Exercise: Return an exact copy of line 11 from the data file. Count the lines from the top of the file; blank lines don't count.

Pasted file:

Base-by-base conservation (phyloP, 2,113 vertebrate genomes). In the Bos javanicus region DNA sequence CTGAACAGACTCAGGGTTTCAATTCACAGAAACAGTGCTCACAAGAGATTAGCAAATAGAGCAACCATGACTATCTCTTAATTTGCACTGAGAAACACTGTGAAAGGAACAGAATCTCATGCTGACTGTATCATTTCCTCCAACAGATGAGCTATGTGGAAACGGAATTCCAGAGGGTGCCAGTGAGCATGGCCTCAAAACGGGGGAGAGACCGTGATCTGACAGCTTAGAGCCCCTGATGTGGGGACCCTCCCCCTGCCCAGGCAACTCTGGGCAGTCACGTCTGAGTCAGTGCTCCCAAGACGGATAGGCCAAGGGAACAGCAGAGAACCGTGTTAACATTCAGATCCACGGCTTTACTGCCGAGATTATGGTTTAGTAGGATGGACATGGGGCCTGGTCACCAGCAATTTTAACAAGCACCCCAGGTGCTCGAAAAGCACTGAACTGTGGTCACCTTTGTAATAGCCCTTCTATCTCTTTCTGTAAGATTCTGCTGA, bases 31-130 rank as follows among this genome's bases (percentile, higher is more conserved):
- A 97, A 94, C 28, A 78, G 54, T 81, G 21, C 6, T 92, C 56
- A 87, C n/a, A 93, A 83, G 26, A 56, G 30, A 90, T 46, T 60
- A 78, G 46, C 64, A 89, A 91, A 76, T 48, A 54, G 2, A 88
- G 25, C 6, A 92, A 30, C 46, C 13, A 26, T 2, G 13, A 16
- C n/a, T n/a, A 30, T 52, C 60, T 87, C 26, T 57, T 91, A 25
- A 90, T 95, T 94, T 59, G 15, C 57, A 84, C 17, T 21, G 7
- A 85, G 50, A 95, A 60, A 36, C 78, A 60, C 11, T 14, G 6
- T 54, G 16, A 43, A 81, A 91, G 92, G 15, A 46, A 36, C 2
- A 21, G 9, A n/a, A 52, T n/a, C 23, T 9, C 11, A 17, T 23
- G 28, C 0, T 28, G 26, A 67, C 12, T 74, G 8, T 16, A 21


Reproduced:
- G 28, C 0, T 28, G 26, A 67, C 12, T 74, G 8, T 16, A 21